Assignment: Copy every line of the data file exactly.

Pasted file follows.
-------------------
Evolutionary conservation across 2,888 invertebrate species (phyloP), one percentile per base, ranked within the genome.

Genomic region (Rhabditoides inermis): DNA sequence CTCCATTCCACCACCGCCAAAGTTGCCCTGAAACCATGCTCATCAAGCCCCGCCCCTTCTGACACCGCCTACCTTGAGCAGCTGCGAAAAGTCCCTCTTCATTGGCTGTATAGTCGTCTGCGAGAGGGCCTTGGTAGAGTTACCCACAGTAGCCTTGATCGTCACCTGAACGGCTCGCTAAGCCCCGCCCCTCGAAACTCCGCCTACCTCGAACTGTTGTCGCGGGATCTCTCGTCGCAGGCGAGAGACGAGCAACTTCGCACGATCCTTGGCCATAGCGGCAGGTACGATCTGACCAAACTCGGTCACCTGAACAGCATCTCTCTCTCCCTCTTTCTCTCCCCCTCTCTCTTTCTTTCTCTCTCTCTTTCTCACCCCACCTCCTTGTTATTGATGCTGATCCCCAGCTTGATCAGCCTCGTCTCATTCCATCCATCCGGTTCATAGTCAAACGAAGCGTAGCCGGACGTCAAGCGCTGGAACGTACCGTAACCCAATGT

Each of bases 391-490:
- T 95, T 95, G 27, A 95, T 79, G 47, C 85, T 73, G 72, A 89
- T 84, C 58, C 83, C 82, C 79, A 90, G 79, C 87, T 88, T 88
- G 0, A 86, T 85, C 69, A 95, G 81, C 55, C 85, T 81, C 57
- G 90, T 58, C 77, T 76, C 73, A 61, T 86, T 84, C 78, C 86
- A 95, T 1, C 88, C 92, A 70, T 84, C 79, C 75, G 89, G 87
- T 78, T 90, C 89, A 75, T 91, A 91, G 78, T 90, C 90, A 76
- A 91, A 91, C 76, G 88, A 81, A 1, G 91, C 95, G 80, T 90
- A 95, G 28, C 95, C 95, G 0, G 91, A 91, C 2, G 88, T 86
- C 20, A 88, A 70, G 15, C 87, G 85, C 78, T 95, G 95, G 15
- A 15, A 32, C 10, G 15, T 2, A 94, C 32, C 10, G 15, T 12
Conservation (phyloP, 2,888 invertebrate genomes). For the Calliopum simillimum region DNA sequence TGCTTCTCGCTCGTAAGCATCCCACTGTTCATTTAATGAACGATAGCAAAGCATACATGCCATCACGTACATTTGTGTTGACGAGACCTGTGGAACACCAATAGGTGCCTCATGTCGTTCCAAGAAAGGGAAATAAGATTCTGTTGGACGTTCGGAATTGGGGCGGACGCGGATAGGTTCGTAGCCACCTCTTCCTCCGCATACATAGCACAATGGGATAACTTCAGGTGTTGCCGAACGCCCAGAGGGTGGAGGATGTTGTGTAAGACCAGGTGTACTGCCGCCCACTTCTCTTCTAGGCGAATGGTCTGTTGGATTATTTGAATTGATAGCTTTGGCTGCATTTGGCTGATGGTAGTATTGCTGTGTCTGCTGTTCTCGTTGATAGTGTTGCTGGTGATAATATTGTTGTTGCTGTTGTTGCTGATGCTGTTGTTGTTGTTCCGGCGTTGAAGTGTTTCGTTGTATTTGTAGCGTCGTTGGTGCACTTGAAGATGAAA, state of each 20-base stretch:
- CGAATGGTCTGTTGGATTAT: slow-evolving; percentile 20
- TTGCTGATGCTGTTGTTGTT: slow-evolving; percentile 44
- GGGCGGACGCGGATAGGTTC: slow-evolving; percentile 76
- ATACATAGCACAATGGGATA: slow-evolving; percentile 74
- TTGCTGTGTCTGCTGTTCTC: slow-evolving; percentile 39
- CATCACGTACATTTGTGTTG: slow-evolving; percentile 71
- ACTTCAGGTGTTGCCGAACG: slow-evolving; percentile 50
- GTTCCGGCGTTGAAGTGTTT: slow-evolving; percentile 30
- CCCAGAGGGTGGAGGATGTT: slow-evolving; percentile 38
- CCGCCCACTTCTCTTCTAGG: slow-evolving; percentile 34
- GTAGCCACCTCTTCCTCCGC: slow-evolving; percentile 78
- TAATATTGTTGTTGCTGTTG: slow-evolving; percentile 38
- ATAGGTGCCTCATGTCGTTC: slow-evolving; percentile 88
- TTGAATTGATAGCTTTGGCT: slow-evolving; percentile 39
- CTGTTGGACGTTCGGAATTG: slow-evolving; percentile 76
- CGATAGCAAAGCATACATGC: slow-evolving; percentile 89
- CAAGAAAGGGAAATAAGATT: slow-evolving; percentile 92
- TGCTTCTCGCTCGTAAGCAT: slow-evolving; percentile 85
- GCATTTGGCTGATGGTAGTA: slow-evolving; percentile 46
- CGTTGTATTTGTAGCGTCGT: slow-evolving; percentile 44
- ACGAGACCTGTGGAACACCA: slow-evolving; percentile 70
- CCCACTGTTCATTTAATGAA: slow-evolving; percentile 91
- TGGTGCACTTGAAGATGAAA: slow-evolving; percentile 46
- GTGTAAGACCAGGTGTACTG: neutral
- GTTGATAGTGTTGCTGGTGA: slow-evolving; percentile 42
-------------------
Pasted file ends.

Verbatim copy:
Evolutionary conservation across 2,888 invertebrate species (phyloP), one percentile per base, ranked within the genome.

Genomic region (Rhabditoides inermis): DNA sequence CTCCATTCCACCACCGCCAAAGTTGCCCTGAAACCATGCTCATCAAGCCCCGCCCCTTCTGACACCGCCTACCTTGAGCAGCTGCGAAAAGTCCCTCTTCATTGGCTGTATAGTCGTCTGCGAGAGGGCCTTGGTAGAGTTACCCACAGTAGCCTTGATCGTCACCTGAACGGCTCGCTAAGCCCCGCCCCTCGAAACTCCGCCTACCTCGAACTGTTGTCGCGGGATCTCTCGTCGCAGGCGAGAGACGAGCAACTTCGCACGATCCTTGGCCATAGCGGCAGGTACGATCTGACCAAACTCGGTCACCTGAACAGCATCTCTCTCTCCCTCTTTCTCTCCCCCTCTCTCTTTCTTTCTCTCTCTCTTTCTCACCCCACCTCCTTGTTATTGATGCTGATCCCCAGCTTGATCAGCCTCGTCTCATTCCATCCATCCGGTTCATAGTCAAACGAAGCGTAGCCGGACGTCAAGCGCTGGAACGTACCGTAACCCAATGT

Each of bases 391-490:
- T 95, T 95, G 27, A 95, T 79, G 47, C 85, T 73, G 72, A 89
- T 84, C 58, C 83, C 82, C 79, A 90, G 79, C 87, T 88, T 88
- G 0, A 86, T 85, C 69, A 95, G 81, C 55, C 85, T 81, C 57
- G 90, T 58, C 77, T 76, C 73, A 61, T 86, T 84, C 78, C 86
- A 95, T 1, C 88, C 92, A 70, T 84, C 79, C 75, G 89, G 87
- T 78, T 90, C 89, A 75, T 91, A 91, G 78, T 90, C 90, A 76
- A 91, A 91, C 76, G 88, A 81, A 1, G 91, C 95, G 80, T 90
- A 95, G 28, C 95, C 95, G 0, G 91, A 91, C 2, G 88, T 86
- C 20, A 88, A 70, G 15, C 87, G 85, C 78, T 95, G 95, G 15
- A 15, A 32, C 10, G 15, T 2, A 94, C 32, C 10, G 15, T 12
Conservation (phyloP, 2,888 invertebrate genomes). For the Calliopum simillimum region DNA sequence TGCTTCTCGCTCGTAAGCATCCCACTGTTCATTTAATGAACGATAGCAAAGCATACATGCCATCACGTACATTTGTGTTGACGAGACCTGTGGAACACCAATAGGTGCCTCATGTCGTTCCAAGAAAGGGAAATAAGATTCTGTTGGACGTTCGGAATTGGGGCGGACGCGGATAGGTTCGTAGCCACCTCTTCCTCCGCATACATAGCACAATGGGATAACTTCAGGTGTTGCCGAACGCCCAGAGGGTGGAGGATGTTGTGTAAGACCAGGTGTACTGCCGCCCACTTCTCTTCTAGGCGAATGGTCTGTTGGATTATTTGAATTGATAGCTTTGGCTGCATTTGGCTGATGGTAGTATTGCTGTGTCTGCTGTTCTCGTTGATAGTGTTGCTGGTGATAATATTGTTGTTGCTGTTGTTGCTGATGCTGTTGTTGTTGTTCCGGCGTTGAAGTGTTTCGTTGTATTTGTAGCGTCGTTGGTGCACTTGAAGATGAAA, state of each 20-base stretch:
- CGAATGGTCTGTTGGATTAT: slow-evolving; percentile 20
- TTGCTGATGCTGTTGTTGTT: slow-evolving; percentile 44
- GGGCGGACGCGGATAGGTTC: slow-evolving; percentile 76
- ATACATAGCACAATGGGATA: slow-evolving; percentile 74
- TTGCTGTGTCTGCTGTTCTC: slow-evolving; percentile 39
- CATCACGTACATTTGTGTTG: slow-evolving; percentile 71
- ACTTCAGGTGTTGCCGAACG: slow-evolving; percentile 50
- GTTCCGGCGTTGAAGTGTTT: slow-evolving; percentile 30
- CCCAGAGGGTGGAGGATGTT: slow-evolving; percentile 38
- CCGCCCACTTCTCTTCTAGG: slow-evolving; percentile 34
- GTAGCCACCTCTTCCTCCGC: slow-evolving; percentile 78
- TAATATTGTTGTTGCTGTTG: slow-evolving; percentile 38
- ATAGGTGCCTCATGTCGTTC: slow-evolving; percentile 88
- TTGAATTGATAGCTTTGGCT: slow-evolving; percentile 39
- CTGTTGGACGTTCGGAATTG: slow-evolving; percentile 76
- CGATAGCAAAGCATACATGC: slow-evolving; percentile 89
- CAAGAAAGGGAAATAAGATT: slow-evolving; percentile 92
- TGCTTCTCGCTCGTAAGCAT: slow-evolving; percentile 85
- GCATTTGGCTGATGGTAGTA: slow-evolving; percentile 46
- CGTTGTATTTGTAGCGTCGT: slow-evolving; percentile 44
- ACGAGACCTGTGGAACACCA: slow-evolving; percentile 70
- CCCACTGTTCATTTAATGAA: slow-evolving; percentile 91
- TGGTGCACTTGAAGATGAAA: slow-evolving; percentile 46
- GTGTAAGACCAGGTGTACTG: neutral
- GTTGATAGTGTTGCTGGTGA: slow-evolving; percentile 42